Stephen Shayle-George died in Lower Hutt on 3 July 2009 aged 92 years, bringing to an end a long and remarkable life.
For 42 years Stephen practised in the firm now known as DLA Phillips Fox but for many of those years and for some time afterwards it bore his name and was known as Phillips Shayle-George.
Steve was born in Christchurch on 29 September 1916 and educated there. He came to Wellington in 1935 and was admitted as a barrister and solicitor in March 1939. In January of 1940 he was employed by George Phillips but very shortly after that he was called up for military service.
He was initially sent to Canada for pilot training and then to Britain. Further training followed. He passed all the pilot's tests and exams with such high marks (especially in navigation) that although he began flying Mustangs he was then told that the RAF had something different in mind for him.
Shortly after that and for the rest of his war, Flight Lieutenant Shayle-George was a spy plane pilot who flew 30 reconnaissance missions out over occupied Europe, completely alone and equipped with just the plane's photographic gear and a pistol.
He and a small group of others would fly out over the North Sea just above the waves to slip under the German radar and then once over the coastline as low as just 20 feet [6 metres] above the ground operating the cameras and collecting information. Apart from the Luftwaffe and German ground defences, spires, poles, trees and large bridge structures resulted in a dreadful attrition rate and Steve later said that one of his most searing experiences was to return other Kiwi mates' personal belongings to their parents when he came home.
Back in New Zealand George Phillips needed him urgently to recommence practice in the Petone office following the untimely death of Bill Coles. On his first day in the office he was required to conduct five defended hearings before the local magistrate.
Steve threw himself into practice in the Hutt Valley with the same gusto that he did everything else. In no sense an academic lawyer or someone who could be regarded as having a passionate interest in law as such, he nonetheless had superb legal skills, a complete understanding of the mechanics of the law, and most importantly, he was a shrewd judge of character and human instinct. He quickly built a large and thriving practice in the Hutt Valley.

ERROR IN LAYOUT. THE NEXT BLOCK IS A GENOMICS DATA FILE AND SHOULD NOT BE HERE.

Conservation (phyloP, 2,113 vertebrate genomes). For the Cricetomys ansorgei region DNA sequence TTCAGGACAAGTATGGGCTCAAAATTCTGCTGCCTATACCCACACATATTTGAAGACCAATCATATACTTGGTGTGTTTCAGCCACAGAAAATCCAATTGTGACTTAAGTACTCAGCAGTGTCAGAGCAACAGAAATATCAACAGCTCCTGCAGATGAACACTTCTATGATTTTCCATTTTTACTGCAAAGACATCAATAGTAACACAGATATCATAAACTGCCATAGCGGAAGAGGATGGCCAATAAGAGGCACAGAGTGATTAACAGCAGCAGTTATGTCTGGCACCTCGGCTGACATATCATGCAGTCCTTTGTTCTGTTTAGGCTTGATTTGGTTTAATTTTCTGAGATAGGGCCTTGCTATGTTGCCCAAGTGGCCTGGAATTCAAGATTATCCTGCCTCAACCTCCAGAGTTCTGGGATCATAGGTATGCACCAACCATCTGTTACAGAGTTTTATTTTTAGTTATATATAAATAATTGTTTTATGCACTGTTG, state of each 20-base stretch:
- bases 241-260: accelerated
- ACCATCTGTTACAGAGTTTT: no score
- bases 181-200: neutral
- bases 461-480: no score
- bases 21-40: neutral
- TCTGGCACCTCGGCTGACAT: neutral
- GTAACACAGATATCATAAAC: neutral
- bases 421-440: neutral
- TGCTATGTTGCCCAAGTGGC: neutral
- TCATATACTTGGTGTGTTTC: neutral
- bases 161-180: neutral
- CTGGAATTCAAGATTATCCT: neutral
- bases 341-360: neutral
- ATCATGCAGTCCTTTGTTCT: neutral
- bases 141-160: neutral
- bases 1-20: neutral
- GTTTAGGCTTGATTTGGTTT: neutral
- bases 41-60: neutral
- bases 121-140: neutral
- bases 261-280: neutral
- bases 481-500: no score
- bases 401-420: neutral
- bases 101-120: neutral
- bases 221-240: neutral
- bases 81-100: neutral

Initially a litigator, he moved more and more into the commercial field. Typical of his endeavours was an early case he took for a Wairarapa farming family affected by effluent from the local meat company. Typically, Steve said "Let's sue the bastards" and brought successful proceedings for the family against the meat company. Unsurprisingly perhaps, the Wairarapa family remained life-long clients and a family member was at his funeral. More surprisingly, the meat company became a client and later a significantly important one by reason of its growing international links.
Steve had a formidable intellect and a photographic memory. Although he had a reputation for not suffering fools gladly he was fiercely loyal, kind and generous.
He took two attempts to retire. Having started to wind down to three days per week, following another untimely death of a Petone partner (this time Murray Hopkinson), he returned to full-time practice until 1982.
Outside of the law and continuing through his retirement he energetically applied himself to a range of pursuits: he was a champion camellia grower and an international flower judge; he was a Rotarian for over 50 years; he was an avid follower of Petone rugby, and he exercised his sharp mind and photographic memory every day by doing the DomPost codebreaker in a matter of minutes right up until a few days before his death - sometimes covering up the letters with one hand just to make it harder.
But his greatest passions were his family and his faith. His wife died in 1976 but he is survived by two children, four grandchildren and four great grandchildren. He was a loyal parishioner and regular worshipper at St James Anglican Church in Lower Hutt.
He retained his links with his old firm right to the end, attending every Christmas partners' function until he was 91. He was farewelled at St James on 7 July 2009 by a large congregation that included many current and former members of Wellington's legal profession.
This was first published on page 3 of the August 2009 issue of Council Brief, the monthly newsletter of the Wellington branch of the New Zealand Law Society.